Press "Enter" to skip to content

Terranea Resort to pay $3.3 million for failing to rehire laid-off workers

State regulators have fined the upscale Terranea Resort nearly $3.3 million for failing to offer jobs to 53 workers who were laid off during the pandemic downturn once business picked up again in 2021.

The California Labor Commissioner’s Office issued the citation Wednesday, March 2, saying the Rancho Palos Verdes business violated Senate Bill 93, the state’s “right to recall” law.

Signed into law last year, the bill requires hotels, event centers and other hospitality businesses to offer employees who were laid off during the pandemic the opportunity to return to positions for which they are qualified in order of seniority. To be eligible, an employee must have worked for their employer for six months or more in the 12 months preceding Jan. 1, 2020.

“The law makes it clear that workers in the hospitality and services industries must be prioritized to return to the same or similar positions when their former employer reopens for business,” Labor Commissioner Lilia García-Brower said in a statement.

In a statement issued Thursday, Terranea said all but four of the 53 workers have been re-hired and those who weren’t were still offered jobs. The resort didn’t say how quickly employees were called back once business improved, however.

“We strongly disagree with the labor commissioner’s citation, which is not a finding of fact,” Terranea said. “We are exploring all of our legal options.”

The employees claim they weren’t offered the opportunity to return to their jobs based on seniority when the hotel saw increased business in 2021. The investigation included interviews with former and current workers, depositions from Terranea’s human resources managers and an audit of payroll records from April 16 to Dec. 31, 2021.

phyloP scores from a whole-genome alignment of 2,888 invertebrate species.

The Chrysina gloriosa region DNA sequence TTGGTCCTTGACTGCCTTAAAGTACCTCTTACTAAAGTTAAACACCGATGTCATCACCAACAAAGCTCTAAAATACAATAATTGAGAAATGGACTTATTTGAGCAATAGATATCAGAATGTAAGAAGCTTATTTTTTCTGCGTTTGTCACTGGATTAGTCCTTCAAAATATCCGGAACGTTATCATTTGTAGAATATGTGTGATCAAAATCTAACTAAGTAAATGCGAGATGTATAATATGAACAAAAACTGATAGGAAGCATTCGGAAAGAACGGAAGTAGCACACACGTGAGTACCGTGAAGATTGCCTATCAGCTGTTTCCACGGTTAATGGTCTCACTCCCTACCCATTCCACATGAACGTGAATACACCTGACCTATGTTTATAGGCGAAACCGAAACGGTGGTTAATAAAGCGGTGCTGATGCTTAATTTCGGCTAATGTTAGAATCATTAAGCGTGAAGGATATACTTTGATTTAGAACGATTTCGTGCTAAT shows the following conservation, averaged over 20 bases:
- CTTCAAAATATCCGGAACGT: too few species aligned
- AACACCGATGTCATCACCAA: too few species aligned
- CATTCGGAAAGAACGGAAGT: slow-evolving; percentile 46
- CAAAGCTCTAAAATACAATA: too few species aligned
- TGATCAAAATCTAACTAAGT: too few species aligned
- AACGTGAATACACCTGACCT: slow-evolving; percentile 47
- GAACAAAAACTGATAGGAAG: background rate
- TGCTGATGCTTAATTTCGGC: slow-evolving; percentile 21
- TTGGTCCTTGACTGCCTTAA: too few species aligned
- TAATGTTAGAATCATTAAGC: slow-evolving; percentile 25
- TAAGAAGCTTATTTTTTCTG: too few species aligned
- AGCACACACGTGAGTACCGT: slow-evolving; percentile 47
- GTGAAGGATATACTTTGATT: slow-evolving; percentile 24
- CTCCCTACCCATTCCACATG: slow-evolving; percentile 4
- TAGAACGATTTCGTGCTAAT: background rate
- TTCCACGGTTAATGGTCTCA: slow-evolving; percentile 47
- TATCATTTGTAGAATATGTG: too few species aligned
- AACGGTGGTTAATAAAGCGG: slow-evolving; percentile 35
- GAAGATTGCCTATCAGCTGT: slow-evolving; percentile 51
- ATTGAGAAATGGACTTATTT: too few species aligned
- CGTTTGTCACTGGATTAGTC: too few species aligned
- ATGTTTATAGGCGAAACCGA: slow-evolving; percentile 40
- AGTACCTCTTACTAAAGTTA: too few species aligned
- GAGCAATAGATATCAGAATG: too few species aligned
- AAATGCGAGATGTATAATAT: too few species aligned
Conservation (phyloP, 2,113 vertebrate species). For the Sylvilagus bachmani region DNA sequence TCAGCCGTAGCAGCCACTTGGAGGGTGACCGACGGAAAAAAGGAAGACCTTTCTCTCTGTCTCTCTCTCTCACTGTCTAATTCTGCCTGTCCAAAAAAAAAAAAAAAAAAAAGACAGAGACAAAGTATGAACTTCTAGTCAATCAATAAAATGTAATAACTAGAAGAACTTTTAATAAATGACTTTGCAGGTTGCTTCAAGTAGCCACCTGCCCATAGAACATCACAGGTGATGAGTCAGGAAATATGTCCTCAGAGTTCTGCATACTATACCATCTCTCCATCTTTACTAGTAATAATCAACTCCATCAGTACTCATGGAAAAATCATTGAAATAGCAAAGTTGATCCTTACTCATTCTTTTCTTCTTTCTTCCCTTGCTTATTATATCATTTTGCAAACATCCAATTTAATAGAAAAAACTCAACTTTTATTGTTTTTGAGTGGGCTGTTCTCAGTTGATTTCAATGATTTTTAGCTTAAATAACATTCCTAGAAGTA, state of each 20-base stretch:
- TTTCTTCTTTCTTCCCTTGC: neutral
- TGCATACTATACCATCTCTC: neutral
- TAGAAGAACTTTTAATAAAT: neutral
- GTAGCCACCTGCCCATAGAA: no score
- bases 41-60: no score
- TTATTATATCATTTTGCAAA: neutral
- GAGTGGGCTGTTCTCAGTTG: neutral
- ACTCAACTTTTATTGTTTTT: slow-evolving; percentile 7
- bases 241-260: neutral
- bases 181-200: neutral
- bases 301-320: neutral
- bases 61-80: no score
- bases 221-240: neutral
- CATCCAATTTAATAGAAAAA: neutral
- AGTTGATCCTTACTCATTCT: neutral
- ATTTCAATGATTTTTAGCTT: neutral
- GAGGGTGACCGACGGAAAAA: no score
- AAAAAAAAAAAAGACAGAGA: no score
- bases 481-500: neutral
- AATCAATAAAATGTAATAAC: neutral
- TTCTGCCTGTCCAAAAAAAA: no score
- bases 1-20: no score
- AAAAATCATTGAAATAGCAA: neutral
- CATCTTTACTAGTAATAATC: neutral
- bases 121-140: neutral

David Gomez Martinez said he was laid off by Terranea after working there for 10 years.

“Being laid off during the pandemic has been devastating for me and my family,” Martinez said in a statement. “We’ve struggled to pay our bills and keep food on the table.”

The Labor Commissioner’s Office launched its investigation in July 2021 after receiving reports of labor violations from Unite Here Local 11 on behalf of 14 laid-off workers.

Regulators ultimately cited DH Long Point Management LLC, which operates as Terranea Resort, $3,080,000 in liquidated damages, $5,300 in civil penalties and $208,582 in assessed interest for a total of $3,293,882.

The citation includes $5,300 in civil penalties — $100 for each of the 53 workers whose rights were violated. (File photo by Chuck Bennett, contributing photographer)

The $5,300 in civil penalties includes $100 for each of the 53 workers whose rights were violated. They include housekeepers, banquet servers, bartenders, junior sous chefs and massage therapists.

The law entitles each worker whose rights are violated liquidated damages of $500 a day until the violation is cured and civil penalties against the employer of $100 for each employee whose rights are violated.

Employees who suffer retaliation for asserting recall rights may also be awarded back pay, front-pay benefits and reinstatement, officials said.

Terranea said the labor dispute has nothing to do with the resort’s “good-faith, seniority-based approach” to recalling its employees, and everything to do with ambiguous and poorly-defined language in SB 93.

“That more than 85% of our pre-pandemic associates returned to Terranea speaks volumes about our positive, employee-centric culture,” the resort said.

A Notice to Discontinue Labor Violations was also issued, which directs Terranea to offer positions to employees who should have been returned to work but still have not had that opportunity.

Kurt Petersen, co-president of Unite Here Local 11, said Terranea treated its veteran workers like they were disposable.

“This kind of behavior is not only immoral, but as the agency’s massive citation shows, it can also be illegal,” he said. “I commend the labor commissioner for conducting such a thorough investigation and showing that our worker-protection laws have real teeth.”

Source: Orange County Register

Be First to Comment

Leave a Reply

%d bloggers like this: